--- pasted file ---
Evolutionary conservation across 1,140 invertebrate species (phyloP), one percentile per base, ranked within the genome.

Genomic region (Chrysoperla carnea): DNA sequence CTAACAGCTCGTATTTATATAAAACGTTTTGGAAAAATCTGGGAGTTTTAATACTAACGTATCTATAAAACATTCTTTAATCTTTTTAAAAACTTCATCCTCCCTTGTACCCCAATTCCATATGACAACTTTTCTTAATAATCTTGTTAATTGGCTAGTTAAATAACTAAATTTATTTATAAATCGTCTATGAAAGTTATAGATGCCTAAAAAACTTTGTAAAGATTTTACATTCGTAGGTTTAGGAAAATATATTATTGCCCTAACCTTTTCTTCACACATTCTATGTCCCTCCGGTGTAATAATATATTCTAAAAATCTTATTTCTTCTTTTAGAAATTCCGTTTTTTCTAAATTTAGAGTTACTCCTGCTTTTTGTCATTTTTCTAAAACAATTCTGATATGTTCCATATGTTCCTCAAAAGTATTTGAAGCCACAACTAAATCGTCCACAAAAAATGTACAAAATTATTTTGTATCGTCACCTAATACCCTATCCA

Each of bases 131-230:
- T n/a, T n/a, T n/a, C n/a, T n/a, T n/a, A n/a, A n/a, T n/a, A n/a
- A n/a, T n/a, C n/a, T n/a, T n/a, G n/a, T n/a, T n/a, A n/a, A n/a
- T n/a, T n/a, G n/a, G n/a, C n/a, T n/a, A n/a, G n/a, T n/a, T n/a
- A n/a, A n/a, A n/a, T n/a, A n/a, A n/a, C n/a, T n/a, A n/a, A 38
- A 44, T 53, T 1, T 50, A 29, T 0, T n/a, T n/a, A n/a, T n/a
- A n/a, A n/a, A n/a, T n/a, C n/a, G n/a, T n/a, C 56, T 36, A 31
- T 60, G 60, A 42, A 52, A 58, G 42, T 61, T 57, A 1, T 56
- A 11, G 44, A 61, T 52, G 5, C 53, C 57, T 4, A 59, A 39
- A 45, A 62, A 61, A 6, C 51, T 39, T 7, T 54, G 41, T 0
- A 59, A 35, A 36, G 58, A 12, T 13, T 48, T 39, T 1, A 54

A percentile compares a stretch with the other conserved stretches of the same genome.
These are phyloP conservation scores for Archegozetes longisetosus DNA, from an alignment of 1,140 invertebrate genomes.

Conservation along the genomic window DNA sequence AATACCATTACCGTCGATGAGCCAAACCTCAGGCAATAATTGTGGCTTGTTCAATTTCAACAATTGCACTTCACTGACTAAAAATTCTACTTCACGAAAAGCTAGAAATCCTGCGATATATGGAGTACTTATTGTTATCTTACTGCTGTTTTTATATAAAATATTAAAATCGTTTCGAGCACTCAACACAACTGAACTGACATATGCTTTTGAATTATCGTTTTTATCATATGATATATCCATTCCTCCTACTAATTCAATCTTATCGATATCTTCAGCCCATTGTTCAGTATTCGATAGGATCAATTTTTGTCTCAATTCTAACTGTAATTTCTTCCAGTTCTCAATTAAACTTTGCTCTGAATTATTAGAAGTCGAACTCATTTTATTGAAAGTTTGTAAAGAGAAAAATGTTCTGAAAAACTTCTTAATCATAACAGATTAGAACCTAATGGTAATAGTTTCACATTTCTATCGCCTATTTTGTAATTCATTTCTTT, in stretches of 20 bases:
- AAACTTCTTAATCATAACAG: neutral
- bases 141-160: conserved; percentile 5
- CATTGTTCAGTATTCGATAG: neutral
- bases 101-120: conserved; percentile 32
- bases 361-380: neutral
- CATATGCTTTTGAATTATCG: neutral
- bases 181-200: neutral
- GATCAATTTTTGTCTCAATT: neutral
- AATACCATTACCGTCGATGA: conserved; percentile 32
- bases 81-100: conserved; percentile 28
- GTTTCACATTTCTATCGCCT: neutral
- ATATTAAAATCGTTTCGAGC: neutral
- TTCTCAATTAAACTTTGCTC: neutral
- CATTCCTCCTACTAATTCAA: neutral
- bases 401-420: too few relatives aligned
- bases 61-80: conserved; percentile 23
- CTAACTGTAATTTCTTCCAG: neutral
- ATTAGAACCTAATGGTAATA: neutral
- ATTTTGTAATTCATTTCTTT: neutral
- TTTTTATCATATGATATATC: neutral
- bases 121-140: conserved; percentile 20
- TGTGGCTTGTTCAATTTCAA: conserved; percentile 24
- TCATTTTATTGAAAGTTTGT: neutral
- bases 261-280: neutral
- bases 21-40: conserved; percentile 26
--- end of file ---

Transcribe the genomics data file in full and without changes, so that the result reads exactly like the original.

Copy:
Evolutionary conservation across 1,140 invertebrate species (phyloP), one percentile per base, ranked within the genome.

Genomic region (Chrysoperla carnea): DNA sequence CTAACAGCTCGTATTTATATAAAACGTTTTGGAAAAATCTGGGAGTTTTAATACTAACGTATCTATAAAACATTCTTTAATCTTTTTAAAAACTTCATCCTCCCTTGTACCCCAATTCCATATGACAACTTTTCTTAATAATCTTGTTAATTGGCTAGTTAAATAACTAAATTTATTTATAAATCGTCTATGAAAGTTATAGATGCCTAAAAAACTTTGTAAAGATTTTACATTCGTAGGTTTAGGAAAATATATTATTGCCCTAACCTTTTCTTCACACATTCTATGTCCCTCCGGTGTAATAATATATTCTAAAAATCTTATTTCTTCTTTTAGAAATTCCGTTTTTTCTAAATTTAGAGTTACTCCTGCTTTTTGTCATTTTTCTAAAACAATTCTGATATGTTCCATATGTTCCTCAAAAGTATTTGAAGCCACAACTAAATCGTCCACAAAAAATGTACAAAATTATTTTGTATCGTCACCTAATACCCTATCCA

Each of bases 131-230:
- T n/a, T n/a, T n/a, C n/a, T n/a, T n/a, A n/a, A n/a, T n/a, A n/a
- A n/a, T n/a, C n/a, T n/a, T n/a, G n/a, T n/a, T n/a, A n/a, A n/a
- T n/a, T n/a, G n/a, G n/a, C n/a, T n/a, A n/a, G n/a, T n/a, T n/a
- A n/a, A n/a, A n/a, T n/a, A n/a, A n/a, C n/a, T n/a, A n/a, A 38
- A 44, T 53, T 1, T 50, A 29, T 0, T n/a, T n/a, A n/a, T n/a
- A n/a, A n/a, A n/a, T n/a, C n/a, G n/a, T n/a, C 56, T 36, A 31
- T 60, G 60, A 42, A 52, A 58, G 42, T 61, T 57, A 1, T 56
- A 11, G 44, A 61, T 52, G 5, C 53, C 57, T 4, A 59, A 39
- A 45, A 62, A 61, A 6, C 51, T 39, T 7, T 54, G 41, T 0
- A 59, A 35, A 36, G 58, A 12, T 13, T 48, T 39, T 1, A 54

A percentile compares a stretch with the other conserved stretches of the same genome.
These are phyloP conservation scores for Archegozetes longisetosus DNA, from an alignment of 1,140 invertebrate genomes.

Conservation along the genomic window DNA sequence AATACCATTACCGTCGATGAGCCAAACCTCAGGCAATAATTGTGGCTTGTTCAATTTCAACAATTGCACTTCACTGACTAAAAATTCTACTTCACGAAAAGCTAGAAATCCTGCGATATATGGAGTACTTATTGTTATCTTACTGCTGTTTTTATATAAAATATTAAAATCGTTTCGAGCACTCAACACAACTGAACTGACATATGCTTTTGAATTATCGTTTTTATCATATGATATATCCATTCCTCCTACTAATTCAATCTTATCGATATCTTCAGCCCATTGTTCAGTATTCGATAGGATCAATTTTTGTCTCAATTCTAACTGTAATTTCTTCCAGTTCTCAATTAAACTTTGCTCTGAATTATTAGAAGTCGAACTCATTTTATTGAAAGTTTGTAAAGAGAAAAATGTTCTGAAAAACTTCTTAATCATAACAGATTAGAACCTAATGGTAATAGTTTCACATTTCTATCGCCTATTTTGTAATTCATTTCTTT, in stretches of 20 bases:
- AAACTTCTTAATCATAACAG: neutral
- bases 141-160: conserved; percentile 5
- CATTGTTCAGTATTCGATAG: neutral
- bases 101-120: conserved; percentile 32
- bases 361-380: neutral
- CATATGCTTTTGAATTATCG: neutral
- bases 181-200: neutral
- GATCAATTTTTGTCTCAATT: neutral
- AATACCATTACCGTCGATGA: conserved; percentile 32
- bases 81-100: conserved; percentile 28
- GTTTCACATTTCTATCGCCT: neutral
- ATATTAAAATCGTTTCGAGC: neutral
- TTCTCAATTAAACTTTGCTC: neutral
- CATTCCTCCTACTAATTCAA: neutral
- bases 401-420: too few relatives aligned
- bases 61-80: conserved; percentile 23
- CTAACTGTAATTTCTTCCAG: neutral
- ATTAGAACCTAATGGTAATA: neutral
- ATTTTGTAATTCATTTCTTT: neutral
- TTTTTATCATATGATATATC: neutral
- bases 121-140: conserved; percentile 20
- TGTGGCTTGTTCAATTTCAA: conserved; percentile 24
- TCATTTTATTGAAAGTTTGT: neutral
- bases 261-280: neutral
- bases 21-40: conserved; percentile 26